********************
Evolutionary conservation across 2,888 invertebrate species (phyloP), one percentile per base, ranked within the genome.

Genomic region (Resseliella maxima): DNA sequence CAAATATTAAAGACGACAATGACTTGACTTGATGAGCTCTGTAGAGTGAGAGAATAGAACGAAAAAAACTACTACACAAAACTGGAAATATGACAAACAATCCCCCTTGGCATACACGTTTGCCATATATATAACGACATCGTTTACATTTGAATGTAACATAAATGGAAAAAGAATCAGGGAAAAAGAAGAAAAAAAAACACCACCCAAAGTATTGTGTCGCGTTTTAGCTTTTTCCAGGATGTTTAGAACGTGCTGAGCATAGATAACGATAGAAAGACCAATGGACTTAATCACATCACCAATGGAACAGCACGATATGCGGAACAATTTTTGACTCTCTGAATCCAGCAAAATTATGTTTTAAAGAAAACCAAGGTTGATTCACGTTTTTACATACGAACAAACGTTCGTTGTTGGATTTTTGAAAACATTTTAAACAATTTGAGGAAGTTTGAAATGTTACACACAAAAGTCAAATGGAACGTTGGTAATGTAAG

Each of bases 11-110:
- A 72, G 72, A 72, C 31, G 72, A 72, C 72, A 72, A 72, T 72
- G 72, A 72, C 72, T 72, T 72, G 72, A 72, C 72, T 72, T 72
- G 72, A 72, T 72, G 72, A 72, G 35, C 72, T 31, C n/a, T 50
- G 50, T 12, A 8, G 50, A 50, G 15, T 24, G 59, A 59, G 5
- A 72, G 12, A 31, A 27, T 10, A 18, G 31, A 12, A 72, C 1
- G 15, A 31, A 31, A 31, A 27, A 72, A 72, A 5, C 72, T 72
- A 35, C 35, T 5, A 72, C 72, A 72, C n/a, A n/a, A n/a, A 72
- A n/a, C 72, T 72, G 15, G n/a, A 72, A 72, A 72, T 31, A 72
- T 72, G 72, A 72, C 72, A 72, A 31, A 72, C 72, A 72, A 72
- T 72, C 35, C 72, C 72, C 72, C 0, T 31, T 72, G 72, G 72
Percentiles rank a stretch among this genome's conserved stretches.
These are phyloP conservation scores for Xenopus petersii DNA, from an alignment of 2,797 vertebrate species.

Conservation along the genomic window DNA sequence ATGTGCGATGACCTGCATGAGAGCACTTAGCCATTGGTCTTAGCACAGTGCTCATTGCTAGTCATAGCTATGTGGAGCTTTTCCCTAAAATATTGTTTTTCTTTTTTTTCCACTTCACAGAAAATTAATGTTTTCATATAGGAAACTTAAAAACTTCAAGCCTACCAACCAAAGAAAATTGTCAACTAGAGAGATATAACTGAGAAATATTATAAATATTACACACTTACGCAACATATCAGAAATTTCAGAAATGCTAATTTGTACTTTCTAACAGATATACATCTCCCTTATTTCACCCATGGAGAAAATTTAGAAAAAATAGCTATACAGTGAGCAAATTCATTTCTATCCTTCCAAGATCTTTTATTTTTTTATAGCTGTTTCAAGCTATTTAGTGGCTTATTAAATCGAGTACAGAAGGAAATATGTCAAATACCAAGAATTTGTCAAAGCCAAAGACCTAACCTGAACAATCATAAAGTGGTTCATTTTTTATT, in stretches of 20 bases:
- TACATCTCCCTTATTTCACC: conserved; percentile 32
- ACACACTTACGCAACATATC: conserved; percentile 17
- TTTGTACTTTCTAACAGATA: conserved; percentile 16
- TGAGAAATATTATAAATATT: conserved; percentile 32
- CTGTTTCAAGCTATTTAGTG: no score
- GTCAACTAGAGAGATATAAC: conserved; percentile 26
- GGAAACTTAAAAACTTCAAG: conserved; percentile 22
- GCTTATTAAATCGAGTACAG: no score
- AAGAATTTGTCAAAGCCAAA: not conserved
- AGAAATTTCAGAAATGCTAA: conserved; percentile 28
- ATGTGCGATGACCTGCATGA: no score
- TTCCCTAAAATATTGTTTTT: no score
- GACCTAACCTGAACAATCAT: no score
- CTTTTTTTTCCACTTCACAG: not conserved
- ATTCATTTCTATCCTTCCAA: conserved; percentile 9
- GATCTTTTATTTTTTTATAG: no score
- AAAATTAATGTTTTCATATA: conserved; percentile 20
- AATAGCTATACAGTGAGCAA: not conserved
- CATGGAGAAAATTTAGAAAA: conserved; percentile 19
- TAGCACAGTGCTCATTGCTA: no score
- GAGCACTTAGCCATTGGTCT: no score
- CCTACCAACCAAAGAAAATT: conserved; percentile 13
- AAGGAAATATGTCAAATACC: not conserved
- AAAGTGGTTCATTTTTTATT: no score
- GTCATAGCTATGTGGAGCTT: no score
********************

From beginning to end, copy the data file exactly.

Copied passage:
Evolutionary conservation across 2,888 invertebrate species (phyloP), one percentile per base, ranked within the genome.

Genomic region (Resseliella maxima): DNA sequence CAAATATTAAAGACGACAATGACTTGACTTGATGAGCTCTGTAGAGTGAGAGAATAGAACGAAAAAAACTACTACACAAAACTGGAAATATGACAAACAATCCCCCTTGGCATACACGTTTGCCATATATATAACGACATCGTTTACATTTGAATGTAACATAAATGGAAAAAGAATCAGGGAAAAAGAAGAAAAAAAAACACCACCCAAAGTATTGTGTCGCGTTTTAGCTTTTTCCAGGATGTTTAGAACGTGCTGAGCATAGATAACGATAGAAAGACCAATGGACTTAATCACATCACCAATGGAACAGCACGATATGCGGAACAATTTTTGACTCTCTGAATCCAGCAAAATTATGTTTTAAAGAAAACCAAGGTTGATTCACGTTTTTACATACGAACAAACGTTCGTTGTTGGATTTTTGAAAACATTTTAAACAATTTGAGGAAGTTTGAAATGTTACACACAAAAGTCAAATGGAACGTTGGTAATGTAAG

Each of bases 11-110:
- A 72, G 72, A 72, C 31, G 72, A 72, C 72, A 72, A 72, T 72
- G 72, A 72, C 72, T 72, T 72, G 72, A 72, C 72, T 72, T 72
- G 72, A 72, T 72, G 72, A 72, G 35, C 72, T 31, C n/a, T 50
- G 50, T 12, A 8, G 50, A 50, G 15, T 24, G 59, A 59, G 5
- A 72, G 12, A 31, A 27, T 10, A 18, G 31, A 12, A 72, C 1
- G 15, A 31, A 31, A 31, A 27, A 72, A 72, A 5, C 72, T 72
- A 35, C 35, T 5, A 72, C 72, A 72, C n/a, A n/a, A n/a, A 72
- A n/a, C 72, T 72, G 15, G n/a, A 72, A 72, A 72, T 31, A 72
- T 72, G 72, A 72, C 72, A 72, A 31, A 72, C 72, A 72, A 72
- T 72, C 35, C 72, C 72, C 72, C 0, T 31, T 72, G 72, G 72
Percentiles rank a stretch among this genome's conserved stretches.
These are phyloP conservation scores for Xenopus petersii DNA, from an alignment of 2,797 vertebrate species.

Conservation along the genomic window DNA sequence ATGTGCGATGACCTGCATGAGAGCACTTAGCCATTGGTCTTAGCACAGTGCTCATTGCTAGTCATAGCTATGTGGAGCTTTTCCCTAAAATATTGTTTTTCTTTTTTTTCCACTTCACAGAAAATTAATGTTTTCATATAGGAAACTTAAAAACTTCAAGCCTACCAACCAAAGAAAATTGTCAACTAGAGAGATATAACTGAGAAATATTATAAATATTACACACTTACGCAACATATCAGAAATTTCAGAAATGCTAATTTGTACTTTCTAACAGATATACATCTCCCTTATTTCACCCATGGAGAAAATTTAGAAAAAATAGCTATACAGTGAGCAAATTCATTTCTATCCTTCCAAGATCTTTTATTTTTTTATAGCTGTTTCAAGCTATTTAGTGGCTTATTAAATCGAGTACAGAAGGAAATATGTCAAATACCAAGAATTTGTCAAAGCCAAAGACCTAACCTGAACAATCATAAAGTGGTTCATTTTTTATT, in stretches of 20 bases:
- TACATCTCCCTTATTTCACC: conserved; percentile 32
- ACACACTTACGCAACATATC: conserved; percentile 17
- TTTGTACTTTCTAACAGATA: conserved; percentile 16
- TGAGAAATATTATAAATATT: conserved; percentile 32
- CTGTTTCAAGCTATTTAGTG: no score
- GTCAACTAGAGAGATATAAC: conserved; percentile 26
- GGAAACTTAAAAACTTCAAG: conserved; percentile 22
- GCTTATTAAATCGAGTACAG: no score
- AAGAATTTGTCAAAGCCAAA: not conserved
- AGAAATTTCAGAAATGCTAA: conserved; percentile 28
- ATGTGCGATGACCTGCATGA: no score
- TTCCCTAAAATATTGTTTTT: no score
- GACCTAACCTGAACAATCAT: no score
- CTTTTTTTTCCACTTCACAG: not conserved
- ATTCATTTCTATCCTTCCAA: conserved; percentile 9
- GATCTTTTATTTTTTTATAG: no score
- AAAATTAATGTTTTCATATA: conserved; percentile 20
- AATAGCTATACAGTGAGCAA: not conserved
- CATGGAGAAAATTTAGAAAA: conserved; percentile 19
- TAGCACAGTGCTCATTGCTA: no score
- GAGCACTTAGCCATTGGTCT: no score
- CCTACCAACCAAAGAAAATT: conserved; percentile 13
- AAGGAAATATGTCAAATACC: not conserved
- AAAGTGGTTCATTTTTTATT: no score
- GTCATAGCTATGTGGAGCTT: no score